Article 370 has been abolished in Jammu and Kashmir, as it was speculated by the EurAsian Times. Indian Home Minister Amit Shah has announced that the government has decided to abolish Article 370 of the Constitution which grants special status to Jammu and Kashmir.
The government has also decided to bifurcate the state into two Union territories – Jammu and Kashmir, which will have a legislature, and Ladakh, which will be without a legislature.
Shah’s announcement was immediately followed by a massive uproar in the Upper House with opposition MPs protesting in the Well of the House.
Back in the Kashmir Valley, three of Kashmir Valley’s most prominent politicians including two former CM’s – Mehbooba Mufti, Omar Abdullah and Sajjad Lone are under house arrest amid a massive security-built up in the state.
Internet services and mobile services have been suspended in several places and all public gatherings are banned in Srinagar district as section 144 was imposed from midnight.
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Earlier, less than a week after India deployed 10,000 security forces in the Kashmir Valley, the Modi Government dispatched additional 25,000 soldiers to the restive region, fuelling wild speculation.
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Rumours are spreading in the Kashmir Valley that the Central government could be heading towards a complete abrogation of this piece of legislation. Some have even speculated that the matter could be a part of PM Narendra Modi’s Independence Day address at the Red Fort.
What is Article 370 that New Delhi has abolished?
Article 370 of the Indian Constitution is a ‘temporary provision’ which grants special autonomous status to Jammu & Kashmir. Under Part XXI of the Constitution of India, which deals with “Temporary, Transitional and Special provisions”, the state of Jammu & Kashmir has been accorded special status under Article 370. All the provisions of the Constitution which are applicable to other states are not applicable to J&K.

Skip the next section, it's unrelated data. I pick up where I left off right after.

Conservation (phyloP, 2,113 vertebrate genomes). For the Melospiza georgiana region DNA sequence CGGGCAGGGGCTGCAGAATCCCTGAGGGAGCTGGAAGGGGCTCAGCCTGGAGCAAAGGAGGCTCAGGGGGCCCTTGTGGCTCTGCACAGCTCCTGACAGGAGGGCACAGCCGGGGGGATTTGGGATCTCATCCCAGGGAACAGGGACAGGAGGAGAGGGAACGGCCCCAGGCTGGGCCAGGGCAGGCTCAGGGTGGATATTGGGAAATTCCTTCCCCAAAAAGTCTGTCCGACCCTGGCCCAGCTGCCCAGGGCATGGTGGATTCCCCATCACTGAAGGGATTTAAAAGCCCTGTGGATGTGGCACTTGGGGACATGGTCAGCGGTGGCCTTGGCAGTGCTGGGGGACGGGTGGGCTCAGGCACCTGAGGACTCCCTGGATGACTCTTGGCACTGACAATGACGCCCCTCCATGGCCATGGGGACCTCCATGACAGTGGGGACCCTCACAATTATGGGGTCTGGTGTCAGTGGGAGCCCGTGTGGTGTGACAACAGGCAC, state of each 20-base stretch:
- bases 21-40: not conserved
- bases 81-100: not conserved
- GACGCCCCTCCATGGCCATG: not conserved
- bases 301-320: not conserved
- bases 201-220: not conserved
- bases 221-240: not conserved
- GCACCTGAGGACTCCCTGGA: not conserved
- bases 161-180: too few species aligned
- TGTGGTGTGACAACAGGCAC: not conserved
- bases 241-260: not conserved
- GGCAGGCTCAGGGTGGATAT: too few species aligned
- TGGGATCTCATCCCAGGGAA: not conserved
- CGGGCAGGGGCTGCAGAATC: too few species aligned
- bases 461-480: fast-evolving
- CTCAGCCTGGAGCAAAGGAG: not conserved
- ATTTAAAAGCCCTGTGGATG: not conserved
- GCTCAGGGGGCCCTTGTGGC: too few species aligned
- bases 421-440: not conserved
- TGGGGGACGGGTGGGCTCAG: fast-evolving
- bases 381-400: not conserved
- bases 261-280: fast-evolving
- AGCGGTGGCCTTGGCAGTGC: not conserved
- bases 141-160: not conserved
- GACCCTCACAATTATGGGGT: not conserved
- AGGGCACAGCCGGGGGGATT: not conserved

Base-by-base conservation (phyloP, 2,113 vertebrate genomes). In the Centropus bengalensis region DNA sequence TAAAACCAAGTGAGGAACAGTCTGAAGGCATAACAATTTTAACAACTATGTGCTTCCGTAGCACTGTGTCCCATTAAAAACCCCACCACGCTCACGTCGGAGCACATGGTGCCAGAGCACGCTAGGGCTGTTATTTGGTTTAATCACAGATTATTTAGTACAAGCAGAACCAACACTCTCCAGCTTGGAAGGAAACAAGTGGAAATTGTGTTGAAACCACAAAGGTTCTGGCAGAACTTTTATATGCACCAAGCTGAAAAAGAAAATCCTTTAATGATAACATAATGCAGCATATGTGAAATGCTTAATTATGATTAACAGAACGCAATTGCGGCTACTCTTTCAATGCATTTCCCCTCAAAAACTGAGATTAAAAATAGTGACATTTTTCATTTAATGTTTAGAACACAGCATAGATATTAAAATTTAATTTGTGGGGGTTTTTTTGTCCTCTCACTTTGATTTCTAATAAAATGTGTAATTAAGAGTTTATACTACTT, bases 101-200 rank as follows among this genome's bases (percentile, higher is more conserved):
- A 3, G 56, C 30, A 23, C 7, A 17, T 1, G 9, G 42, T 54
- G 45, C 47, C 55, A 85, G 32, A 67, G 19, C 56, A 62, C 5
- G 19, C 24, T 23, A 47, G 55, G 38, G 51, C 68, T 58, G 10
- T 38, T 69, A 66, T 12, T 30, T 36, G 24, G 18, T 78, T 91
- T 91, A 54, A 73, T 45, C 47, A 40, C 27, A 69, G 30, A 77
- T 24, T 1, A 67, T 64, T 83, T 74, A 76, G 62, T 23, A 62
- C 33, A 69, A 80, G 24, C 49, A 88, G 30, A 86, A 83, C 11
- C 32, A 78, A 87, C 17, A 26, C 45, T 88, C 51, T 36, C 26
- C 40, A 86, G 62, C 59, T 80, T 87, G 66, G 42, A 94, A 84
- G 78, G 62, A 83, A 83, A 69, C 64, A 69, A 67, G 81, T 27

1. According to the Constitution of India, Article 370 provides temporary provisions to Jammu and Kashmir, granting it special autonomy. The article says that the provisions of Article 238, which was omitted from the Constitution in 1956 when Indian states were reorganised, shall not apply to the state of Jammu and Kashmir.
2. In 1949, the then PM Jawaharlal Nehru commanded Kashmiri politician Sheikh Abdullah to consult Dr BR Ambedkar to develop the draft of a suitable article to be included in the Constitution.
3. Article 370 was eventually drafted by Gopalaswami Ayyangar who was a minister without portfolio in the first Union Cabinet of India. He was also a former Diwan to Maharajah Hari Singh of Jammu and Kashmir
4. Article 370 is drafted in Amendment of the Constitution section, in Part XXI, under Temporary and Transitional Provisions. The original draft explained – “the Government of the State means the person for the time being recognised by the President as the Maharaja of Jammu and Kashmir acting on the advice of the Council of Ministers for the time being in office under the Maharaja’s Proclamation dated the fifth day of March 1948.”
5. On November 15, 1952, it was changed to “the Government of the State means the person for the time being recognised by the President on the recommendation of the Legislative Assembly of the State as the Sadr-i-Riyasat (Governor) of Jammu and Kashmir, acting on the advice of the Council of Ministers of the State for the time being in office.” Under Article 370, the Indian Parliament cannot increase or reduce the borders of the state.